At the kitchen sink in the home where my husband grew up, talking to his mother, movement from the window caught my eye.
“Oh, is he here?” my mother-in-law Faye asked.
“The owl? Yeah. Does he come every day?”
She had posted a picture of an owl on Facebook the other day, sitting on top of her bird feeder in the backyard.
“Yeah, pretty much. And it’s like they know,” she laughed, explaining how the other birds and the squirrels disappear when he arrives.
I was visiting that Sunday to enter all of our information into Turbotax. I had thought for a moment after I had left the house that I should bring my camera, but, of course, I didn’t want to go back for it. And of course, since I didn’t, here sat the owl. Most refer to the owl as a he, but I felt like the owl was a she. How do you tell with an owl anyway?
Hm. Well, she was perched on a branch up in a tree at the very edge of the forest line. Her brown and white colors matched perfectly with the bark on the naked trunk and branches. Had there been leaves I would not have seen her. Without the leaves, her large size was noticeable. As I sipped my coffee and stared out the kitchen window, I could see her periodically move her head. Mostly I saw eyes or no eyes. Either way, her head was tilted down and her gaze was focused on the ground beneath her. Almost four o’clock, Faye and I assumed it was dinner time. I sipped and watched.
“Mama . . .”
“Come here, Bean,” I said, looking at my daughter who had come into the kitchen.
Sliding the palms of my hands beneath her armpits, I hoisted her onto the counter instructing, “Bend your knees.”
As I set her on the edge, I wrapped my right arm around her holding her against my body. I lifted my left arm up next to her head and pointed out the window toward the tree, “Do you see her?”
“Uh-huh. A owl.”
“Yep. Isn’t she cool?”
I held Bean there for a moment, the two of us and Grandma looking out at the owl. Then I lifted her back off the counter. Into the other room she went, and back she came. “Mom, can you draw lines?” she asked, handing me two pieces of white paper.
“Here, honey, just fold ‘em,” I said, folding the paper in half and in half and in half. “There you go. There are your guides.”
“And now you don’t have to erase the lines,” her Grandma said.
Bean set her papers on the counter top next to the sink. She looked out the window then wrote on her paper. Looked out the window then wrote on her paper.
“Where’s the owl?” my son asked, coming into the kitchen from the living room.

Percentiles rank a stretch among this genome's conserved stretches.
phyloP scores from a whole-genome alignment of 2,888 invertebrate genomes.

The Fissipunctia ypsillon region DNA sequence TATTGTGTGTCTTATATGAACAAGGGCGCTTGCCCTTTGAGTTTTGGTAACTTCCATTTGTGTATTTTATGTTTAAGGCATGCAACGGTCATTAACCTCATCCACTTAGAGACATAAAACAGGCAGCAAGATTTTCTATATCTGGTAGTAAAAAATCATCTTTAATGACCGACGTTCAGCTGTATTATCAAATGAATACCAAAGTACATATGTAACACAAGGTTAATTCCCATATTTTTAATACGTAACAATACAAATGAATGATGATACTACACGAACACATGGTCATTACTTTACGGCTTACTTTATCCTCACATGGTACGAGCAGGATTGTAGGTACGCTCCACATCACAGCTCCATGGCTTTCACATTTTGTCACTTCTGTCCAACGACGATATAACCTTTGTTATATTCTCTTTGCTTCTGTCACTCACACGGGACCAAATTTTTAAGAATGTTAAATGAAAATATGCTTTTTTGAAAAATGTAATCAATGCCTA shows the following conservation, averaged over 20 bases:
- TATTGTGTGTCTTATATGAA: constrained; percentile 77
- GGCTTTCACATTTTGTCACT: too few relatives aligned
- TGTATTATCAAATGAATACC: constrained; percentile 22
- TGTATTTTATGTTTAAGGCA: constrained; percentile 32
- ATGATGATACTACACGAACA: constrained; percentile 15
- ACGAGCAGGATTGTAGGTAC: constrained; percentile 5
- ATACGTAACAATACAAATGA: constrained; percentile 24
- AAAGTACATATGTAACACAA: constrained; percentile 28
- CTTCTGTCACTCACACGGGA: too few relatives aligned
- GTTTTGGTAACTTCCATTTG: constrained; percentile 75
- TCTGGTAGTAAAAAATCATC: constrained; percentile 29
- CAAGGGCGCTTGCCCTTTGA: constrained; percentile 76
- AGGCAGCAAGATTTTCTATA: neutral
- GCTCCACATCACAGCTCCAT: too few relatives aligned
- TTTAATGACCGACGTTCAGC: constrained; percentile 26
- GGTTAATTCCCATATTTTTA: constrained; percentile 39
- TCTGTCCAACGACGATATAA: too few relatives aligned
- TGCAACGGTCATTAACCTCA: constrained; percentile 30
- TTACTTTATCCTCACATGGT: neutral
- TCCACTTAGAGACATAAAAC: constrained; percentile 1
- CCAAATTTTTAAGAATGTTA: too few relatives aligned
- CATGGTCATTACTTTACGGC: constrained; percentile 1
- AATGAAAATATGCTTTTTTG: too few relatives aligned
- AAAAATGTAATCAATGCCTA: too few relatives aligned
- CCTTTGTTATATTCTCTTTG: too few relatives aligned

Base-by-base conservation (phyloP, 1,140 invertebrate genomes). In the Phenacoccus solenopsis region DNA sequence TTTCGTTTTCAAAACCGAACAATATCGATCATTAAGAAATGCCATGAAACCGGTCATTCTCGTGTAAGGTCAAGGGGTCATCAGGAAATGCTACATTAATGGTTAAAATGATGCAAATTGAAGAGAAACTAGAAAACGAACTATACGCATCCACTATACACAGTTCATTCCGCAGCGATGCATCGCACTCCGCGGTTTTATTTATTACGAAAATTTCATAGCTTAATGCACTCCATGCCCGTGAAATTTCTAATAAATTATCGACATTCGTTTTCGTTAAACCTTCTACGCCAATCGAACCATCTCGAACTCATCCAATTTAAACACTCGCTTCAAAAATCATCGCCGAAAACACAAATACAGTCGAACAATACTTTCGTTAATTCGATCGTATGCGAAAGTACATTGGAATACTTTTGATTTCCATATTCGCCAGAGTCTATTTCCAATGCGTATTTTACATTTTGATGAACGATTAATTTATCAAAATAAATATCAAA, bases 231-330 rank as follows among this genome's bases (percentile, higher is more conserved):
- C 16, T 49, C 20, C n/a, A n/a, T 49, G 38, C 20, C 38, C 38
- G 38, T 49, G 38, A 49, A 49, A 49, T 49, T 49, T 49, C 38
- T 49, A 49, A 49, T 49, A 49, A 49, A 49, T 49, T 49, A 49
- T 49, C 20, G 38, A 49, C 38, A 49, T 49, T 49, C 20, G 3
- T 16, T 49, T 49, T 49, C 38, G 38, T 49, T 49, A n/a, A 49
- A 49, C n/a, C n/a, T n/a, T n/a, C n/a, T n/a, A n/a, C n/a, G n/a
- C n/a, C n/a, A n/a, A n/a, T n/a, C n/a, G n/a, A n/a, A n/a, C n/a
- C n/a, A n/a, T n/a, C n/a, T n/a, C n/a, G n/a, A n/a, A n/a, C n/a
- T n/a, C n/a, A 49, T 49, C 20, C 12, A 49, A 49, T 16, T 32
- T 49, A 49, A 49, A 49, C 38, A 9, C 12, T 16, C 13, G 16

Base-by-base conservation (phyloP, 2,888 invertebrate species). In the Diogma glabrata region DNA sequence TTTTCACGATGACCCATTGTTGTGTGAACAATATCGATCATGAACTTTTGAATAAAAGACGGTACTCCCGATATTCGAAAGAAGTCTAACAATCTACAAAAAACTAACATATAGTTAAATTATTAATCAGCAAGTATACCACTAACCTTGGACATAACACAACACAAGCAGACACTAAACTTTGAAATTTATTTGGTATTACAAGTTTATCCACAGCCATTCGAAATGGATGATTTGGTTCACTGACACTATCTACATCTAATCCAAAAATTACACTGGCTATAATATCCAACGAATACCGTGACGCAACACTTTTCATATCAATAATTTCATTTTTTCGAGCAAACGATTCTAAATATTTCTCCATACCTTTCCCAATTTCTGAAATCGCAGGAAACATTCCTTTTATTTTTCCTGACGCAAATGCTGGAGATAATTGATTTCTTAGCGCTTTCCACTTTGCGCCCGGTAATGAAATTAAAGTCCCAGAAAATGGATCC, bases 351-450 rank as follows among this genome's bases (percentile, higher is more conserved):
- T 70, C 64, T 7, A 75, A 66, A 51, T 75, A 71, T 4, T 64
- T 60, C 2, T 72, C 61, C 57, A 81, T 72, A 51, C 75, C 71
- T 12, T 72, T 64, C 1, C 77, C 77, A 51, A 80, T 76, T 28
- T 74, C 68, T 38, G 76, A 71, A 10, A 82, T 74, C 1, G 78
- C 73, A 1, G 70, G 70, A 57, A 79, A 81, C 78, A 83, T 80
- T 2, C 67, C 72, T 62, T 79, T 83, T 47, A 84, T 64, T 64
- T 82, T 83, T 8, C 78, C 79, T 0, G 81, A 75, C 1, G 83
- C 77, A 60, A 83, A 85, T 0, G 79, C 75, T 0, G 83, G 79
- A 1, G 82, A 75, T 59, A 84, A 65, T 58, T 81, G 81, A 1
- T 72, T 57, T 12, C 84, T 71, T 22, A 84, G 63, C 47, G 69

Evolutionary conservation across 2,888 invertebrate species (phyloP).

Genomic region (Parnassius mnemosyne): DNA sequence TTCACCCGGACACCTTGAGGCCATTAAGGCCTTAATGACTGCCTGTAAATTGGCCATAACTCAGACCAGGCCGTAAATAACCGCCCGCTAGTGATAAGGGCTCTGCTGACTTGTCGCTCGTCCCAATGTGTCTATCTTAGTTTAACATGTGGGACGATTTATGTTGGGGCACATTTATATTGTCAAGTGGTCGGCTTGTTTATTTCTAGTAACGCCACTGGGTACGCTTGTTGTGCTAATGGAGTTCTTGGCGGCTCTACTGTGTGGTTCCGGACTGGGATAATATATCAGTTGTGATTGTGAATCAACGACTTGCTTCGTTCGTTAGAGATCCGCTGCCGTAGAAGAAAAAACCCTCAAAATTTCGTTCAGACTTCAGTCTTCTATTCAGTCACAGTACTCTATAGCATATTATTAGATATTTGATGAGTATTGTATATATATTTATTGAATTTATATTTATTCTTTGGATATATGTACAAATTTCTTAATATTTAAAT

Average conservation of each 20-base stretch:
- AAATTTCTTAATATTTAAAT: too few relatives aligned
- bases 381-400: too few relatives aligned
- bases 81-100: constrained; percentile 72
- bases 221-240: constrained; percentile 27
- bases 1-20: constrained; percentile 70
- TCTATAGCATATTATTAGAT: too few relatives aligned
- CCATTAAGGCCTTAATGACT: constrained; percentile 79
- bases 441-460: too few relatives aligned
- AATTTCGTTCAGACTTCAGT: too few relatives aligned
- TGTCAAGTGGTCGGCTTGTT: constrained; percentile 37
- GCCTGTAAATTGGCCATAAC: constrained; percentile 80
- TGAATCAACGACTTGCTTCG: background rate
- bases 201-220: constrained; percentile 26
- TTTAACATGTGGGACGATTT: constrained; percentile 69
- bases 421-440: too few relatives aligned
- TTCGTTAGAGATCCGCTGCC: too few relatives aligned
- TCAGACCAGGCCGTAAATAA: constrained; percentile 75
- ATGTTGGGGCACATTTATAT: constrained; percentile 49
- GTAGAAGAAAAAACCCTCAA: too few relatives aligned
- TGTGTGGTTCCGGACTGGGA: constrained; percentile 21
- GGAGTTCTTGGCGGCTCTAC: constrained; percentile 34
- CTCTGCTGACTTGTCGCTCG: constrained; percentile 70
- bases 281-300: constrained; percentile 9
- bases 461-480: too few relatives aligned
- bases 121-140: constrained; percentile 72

Putting my palms beneath his armpits, I squeezed and lifted him onto the edge of the sink just as I had done with his sister. I wrapped my right arm around him holding him against my body, and lifted my left arm up near his face, pointing out the window so his eye could see past the tip of my finger and spot the owl.
“Do you see her, Bubbs?”
Then down he wanted, and off he went. I’m not sure he actually did see her. If he did, he wasn’t all that impressed. But my daughter, she stood looking and writing, and I joked, “Well, I’ll have to tell Dad I didn’t get taxes done because you were distracting me with an owl.”
I laughed, picked up my coffee cup, and made myself go back to the computer to enter information from the previous year. Believe me, I would have rather stood and watched the owl.
A few minutes passed and into the living room came Bean. “Are you ready?” she asked, walking over and sitting on the loveseat.
Grandpa, Grandma and Bubbs looked at her from the couch, and I spun around in the office chair. Without looking up from the three white papers she had unfolded, wrote on, flattened and stapled together, she began:
I was at my Grandma and Grandpa’s. Do you know what I saw? A owl! It was so cool. He was standing on . . . (turn the page)
a brandch (branch). He was like a statue. I named him Mr. Sike (Stick). Because he was like a statue. I thotgh (thought) it would be a nice name. (turn the page)
A fyou (a few) secons (seconds) later. I gaded (got) a pece (piece) of paper and started this. I thotgh (thought) it would be a nice book. (end)
She looked up and smiled at all of us smiling at her.
“She was pretty cool, huh, babe?” I asked.
Bean shook her head, got up from the loveseat and handed me her papers; she knew I would want to keep them. I may not have had my camera to capture the magnificent owl we saw, but my daughter captured the moment beautifully. How fun to see an owl. How fun to share with my children a piece of nature. How awesome to watch my daughter look out the window and write on her paper, look out the window and write on her paper, look out the window and write on her paper. And read to us about Mr. Stick. Thank you, Mr. Stick for making our Sunday special.